NO MEDALS FOR STYLE

In the age of athleisure, why are the Olympic uniforms so incredibly boring?

Obsession
Fashion
Obsession
Fashion

Here we are again, fewer than 100 days away from another Olympic games, which means it’s about the time countries begin revealing their teams’ ceremonial uniforms. Australia, South Korea, the US, and a few others have already done so. If those unveilings, and decades of history, are any indication, we’re in for another round of dull, unmemorable outfits that have no correlation whatsoever with the dynamism of the world’s greatest athletes.

Given the current state of fashion, it doesn’t make a lot of sense. Fashion design right now is infatuated with blurring the lines between sport and leisure. The trend is so popular that Merriam-Webster made “athleisure” an official part of the dictionary last year. Meanwhile, the Olympic opening and closing ceremonies have become the world’s most watched runway, pushing countries to enlist high-profile talents such as Ralph Lauren, Stella McCartney, and others to create their team looks.

Why, then, are most countries still outfitting athletes in stuffy blazers and semi-formal attire that looks designed for nothing more active than sipping a mint julep while watching a regatta race?

South Korean Olympic athletes and models present the South Korean Olympic team uniforms for the opening and closing ceremonies of the 2016 Rio de Janeiro Olympic Games at Korean National Training Center in Seoul, South Korea, Wednesday, April 27, 2016. South Korea's Olympic committee on Wednesday unveiled long-sleeved shirts and pants it says will help protect the country's Olympic athletes from the mosquito-borne Zika virus at this year's games in Rio de Janeiro. (AP Photo/Lee Jin-man)
South Korea’s uniforms for the Rio Olympics. (AP Photo/Lee Jin-man)

South Korea’s look paired navy blazers trimmed in white with contrast-collar button-ups and white pants. It wasn’t bad. The colors and proportions worked nicely. But the athletes appeared more prepared for brunch at a country club than a competition.

SYDNEY, AUSTRALIA - MARCH 30:  Ken Wallace poses in his Australian opening ceremony uniform during Sportscraft's opening ceremony and formal uniform launch on March 30, 2016 in Sydney, Australia.  (Photo by Brendon Thorne/Getty Images)
Old school. (Brendon Thorne/Getty Images)

That was better than Australia’s opening ceremony look: striped white-and-green blazers with big gold buttons and dark green piping, coupled with white skirts or shorts, and neckerchiefs or ties, depending on whether the athlete was a woman or man. It was cloyingly preppy in a 1980s sort of way, and made the Aussies resemble a crew on a plane or boat. “Standard issue yacht crew,” GQ called it.

Both felt old-fashioned and disconnected from style today. GQ reported that Australia’s uniforms were based on those from the 1924 Paris Olympics, but why offer a retrograde image of your team rather than a look of the future? The most innovative thing about South Korea’s uniforms, meanwhile, was that they were infused with mosquito-repellant to keep Zika-carrying bugs away in Brazil.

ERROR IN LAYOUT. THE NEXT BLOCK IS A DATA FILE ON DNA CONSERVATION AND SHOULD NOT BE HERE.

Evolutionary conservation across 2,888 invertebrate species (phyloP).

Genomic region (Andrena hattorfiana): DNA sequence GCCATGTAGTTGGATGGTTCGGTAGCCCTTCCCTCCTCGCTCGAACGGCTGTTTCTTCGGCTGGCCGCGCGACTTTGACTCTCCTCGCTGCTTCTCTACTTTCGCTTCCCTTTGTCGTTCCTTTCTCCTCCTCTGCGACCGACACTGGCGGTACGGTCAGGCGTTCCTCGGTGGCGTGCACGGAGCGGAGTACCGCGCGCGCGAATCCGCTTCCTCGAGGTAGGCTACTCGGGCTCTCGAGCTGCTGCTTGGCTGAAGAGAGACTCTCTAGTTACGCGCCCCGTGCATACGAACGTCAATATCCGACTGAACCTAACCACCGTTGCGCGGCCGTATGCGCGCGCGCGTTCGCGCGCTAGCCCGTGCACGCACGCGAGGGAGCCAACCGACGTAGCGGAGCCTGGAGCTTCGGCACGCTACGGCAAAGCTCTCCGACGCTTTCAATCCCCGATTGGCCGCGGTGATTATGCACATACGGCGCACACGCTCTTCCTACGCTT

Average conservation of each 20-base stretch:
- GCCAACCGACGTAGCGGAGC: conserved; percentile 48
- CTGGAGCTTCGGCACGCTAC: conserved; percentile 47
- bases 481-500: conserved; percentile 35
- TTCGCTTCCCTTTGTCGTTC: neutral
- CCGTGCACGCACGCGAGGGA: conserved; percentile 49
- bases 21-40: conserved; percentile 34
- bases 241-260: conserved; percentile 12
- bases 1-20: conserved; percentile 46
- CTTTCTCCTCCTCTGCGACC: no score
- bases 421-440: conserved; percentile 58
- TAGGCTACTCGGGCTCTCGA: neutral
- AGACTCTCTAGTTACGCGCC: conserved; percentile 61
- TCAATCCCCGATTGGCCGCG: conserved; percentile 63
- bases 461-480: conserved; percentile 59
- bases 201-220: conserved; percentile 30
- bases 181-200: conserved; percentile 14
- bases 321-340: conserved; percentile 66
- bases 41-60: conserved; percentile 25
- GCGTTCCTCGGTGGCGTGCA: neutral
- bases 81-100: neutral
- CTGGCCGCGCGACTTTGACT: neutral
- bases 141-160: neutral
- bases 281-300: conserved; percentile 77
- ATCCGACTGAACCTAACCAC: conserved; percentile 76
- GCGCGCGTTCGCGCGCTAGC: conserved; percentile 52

FILE - This is a July 29, 1948 file photo of Ralph Craig, center, of Albany, N.Y., who won the 100- and 200-meter dashes in the 1912 Olympic games in Stockholm, and is a member of the U.S. Olympic Yachting team in the 1948 games, carrying the American flag in the parade of the nations at the opening of the Olympic games in London's Wembley Stadium.  Athletes bought their own uniforms, and some their own food. They stayed in private homes, schools and military barracks. If eggs appeared on the training menu, it was a cause for celebration. When London hosted the Olympics in 1948, organizers did it on the cheap, and they made no apologies about it. (AP Photo/File)
Dark blazers and white pants. Not a lot has changed in Olympic fashion over the years. ((AP Photo/File)

Team USA didn’t fare better with Polo Ralph Lauren’s closing ceremony look of red, white, and blue button-ups and white shorts, belted with ties. It just replicated what the Polo line has been doing for decades. Lacoste had more success with its minimal and functional looks for the French squad.

So far the Canadian kit, designed by brothers Dan and Dean Caten of fashion line Dsquared2 and produced by Hudson’s Bay, has been the most modern. They showed red blazers in windbreaker fabric along with slim, elongated white t-shirts and tapered black sweatpants. The blazer is a bit overwrought, but the look is polished, sporty, and something you could imagine athletes actually wanting to wear. It also looks like fashion today.

Dsquared's looks for team Canada
It’s cooler up in Canada. (Dsquared2)

The designers creating these clothes don’t have a simple task. They have to capture national identity in an outfit, and the Olympic Committee, which has a lot of restrictions, has to approve their work. It’s no surprise they err on the conservative side. Clothes that are too informal wouldn’t do to represent an entire country at such a prestigious event.

But the clothes could also better represent the people wearing them. These are the world’s best athletes. Why not dress them like it?

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